Heated tobacco products will benefit public health

BUSINESS
August 23, 2020

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THE US Food and Drug Administration (FDA) authorization for IQOS to be marketed as a modified risk tobacco product is aligned with the claims of a leading tobacco harm reduction expert that the introduction of heated tobacco products (HTPs) as better alternatives to conventional cigarette will see public health gains.

Helen Redmond, adjunct professor at New York University-Silver School of Social Work, said the introduction of HTPs or heat-not-burn (HNB) tobacco products will benefit public health.

She noted that there is a widespread, mistaken notion that nicotine causes cancer and other health problems.

“That is false,” the professor said. “The use of nicotine is no threat, because nicotine is not the problem. Combustible tobacco is … What causes health problems is lighting tobacco on fire. The combustion releases thousands of toxic chemicals.” 

The US FDA, in its recent issuance, concluded that the commercialization of IQOS in the US, a heated tobacco product, developed by Philip Morris International, is “appropriate to promote the public health.”

“The availability of IQOS is an incredibly important development for the millions of Americans who continue to smoke and who suffer almost half a million preventable deaths each year,” Redmond said.

It has been known for decades that tar, and carcinogens found in tobacco smoke, causes the death and disease associated with smoking, and not nicotine.  HTPs are smoke-free devices that heat, instead of burn specially-designed tobacco units to release a flavorful nicotine-containing tobacco vapor. The most popular HTP brand today is IQOS—an electronic device that heats tobacco-filled sticks wrapped in paper to generate a nicotine-containing aerosol.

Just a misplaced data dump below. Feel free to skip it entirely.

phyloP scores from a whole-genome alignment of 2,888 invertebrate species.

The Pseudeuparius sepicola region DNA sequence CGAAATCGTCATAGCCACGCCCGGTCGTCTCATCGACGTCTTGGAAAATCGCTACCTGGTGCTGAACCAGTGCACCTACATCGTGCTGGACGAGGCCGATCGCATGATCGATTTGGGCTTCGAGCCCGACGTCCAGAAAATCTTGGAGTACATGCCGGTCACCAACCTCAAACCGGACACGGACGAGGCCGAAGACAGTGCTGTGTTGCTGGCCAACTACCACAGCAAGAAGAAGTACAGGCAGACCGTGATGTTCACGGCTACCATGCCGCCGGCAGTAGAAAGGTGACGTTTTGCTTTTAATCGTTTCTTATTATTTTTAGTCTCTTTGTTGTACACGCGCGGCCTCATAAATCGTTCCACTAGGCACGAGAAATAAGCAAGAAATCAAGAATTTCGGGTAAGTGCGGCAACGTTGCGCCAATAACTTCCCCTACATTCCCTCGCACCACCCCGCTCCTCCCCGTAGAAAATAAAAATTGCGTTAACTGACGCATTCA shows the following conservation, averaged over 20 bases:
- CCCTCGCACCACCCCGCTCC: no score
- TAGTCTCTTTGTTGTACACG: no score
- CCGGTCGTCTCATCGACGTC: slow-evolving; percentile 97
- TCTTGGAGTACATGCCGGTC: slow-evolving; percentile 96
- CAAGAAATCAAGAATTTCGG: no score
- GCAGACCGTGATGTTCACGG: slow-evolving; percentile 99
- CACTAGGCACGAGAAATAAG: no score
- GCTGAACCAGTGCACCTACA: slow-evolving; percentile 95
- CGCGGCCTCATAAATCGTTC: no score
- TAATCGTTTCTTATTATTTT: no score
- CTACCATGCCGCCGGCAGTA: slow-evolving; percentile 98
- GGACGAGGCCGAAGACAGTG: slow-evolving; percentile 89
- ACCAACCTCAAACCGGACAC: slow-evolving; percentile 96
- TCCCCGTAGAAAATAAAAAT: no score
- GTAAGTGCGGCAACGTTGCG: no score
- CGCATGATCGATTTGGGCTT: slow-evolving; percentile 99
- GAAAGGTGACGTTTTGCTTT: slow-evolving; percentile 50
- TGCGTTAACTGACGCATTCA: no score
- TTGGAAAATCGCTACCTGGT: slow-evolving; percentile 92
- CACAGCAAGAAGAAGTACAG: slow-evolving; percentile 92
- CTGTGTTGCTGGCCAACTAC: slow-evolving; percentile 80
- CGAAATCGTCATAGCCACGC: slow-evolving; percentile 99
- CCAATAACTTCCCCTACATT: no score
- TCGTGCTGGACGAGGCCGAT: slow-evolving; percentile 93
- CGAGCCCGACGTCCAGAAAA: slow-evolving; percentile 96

“Several tobacco companies have developed HNB products like IQOS from Philip Morris and Glo Pro and Glo Nano from British American Tobacco. The technology is constantly evolving and becoming more user-friendly,” Redmond said.

A recent study by Dutch researchers entitled, “A Method for Comparing the Impact on Carcinogenicity of Tobacco Products: A Case Study on Heated Tobacco Versus Cigarettes” assessed eight carcinogens (cancer-causing substances) to understand the likely health impact on individuals who switch to IQOS, compared to those who continue smoking.

The researchers concluded that while not risk-free IQOS is associated with 10 to 25 times lower exposure to these carcinogens, and that this could translate into a substantially improved risk profile. The study was published on May 1, 2020 in the monthly peer-reviewed academic journal Risk Analysis.

Smoke-free nicotine products include electronic cigarettes or vapes and Swedish snus. Public Health England consistently conclude in its annual reviews of all available evidence that

E-cigarettes are around 95-percent less harmful than smoking.  

Redmond also noted that e-cigarettes and HNB proved effective in making smokers switch since they offer the same pleasure, rituals and relaxation associated with smoking. The UK's National Institute for Health Research (NIHR) concluded in its February 2019 clinical trials that e-cigarette was twice as effective as nicotine replacement treatments such as patches and gum in helping smokers quit.

“E-cigarettes and HNB products make nicotine consumption much safer. In that, they are similar to patches or gums. The crucial difference is they look and feel like cigarettes, replicating the rituals and the enjoyment of smoking for people who switch from combustible tobacco—and therefore reducing the risk of relapse,” said Redmond.

Redmond cited the case of Japan where nearly a third of smokers have already switched to HNBs. “HNB products have been available in Japan since 2014. The result—cigarette sales in the country have plummeted, outstripping anything abstinence-only messages have achieved” she said.

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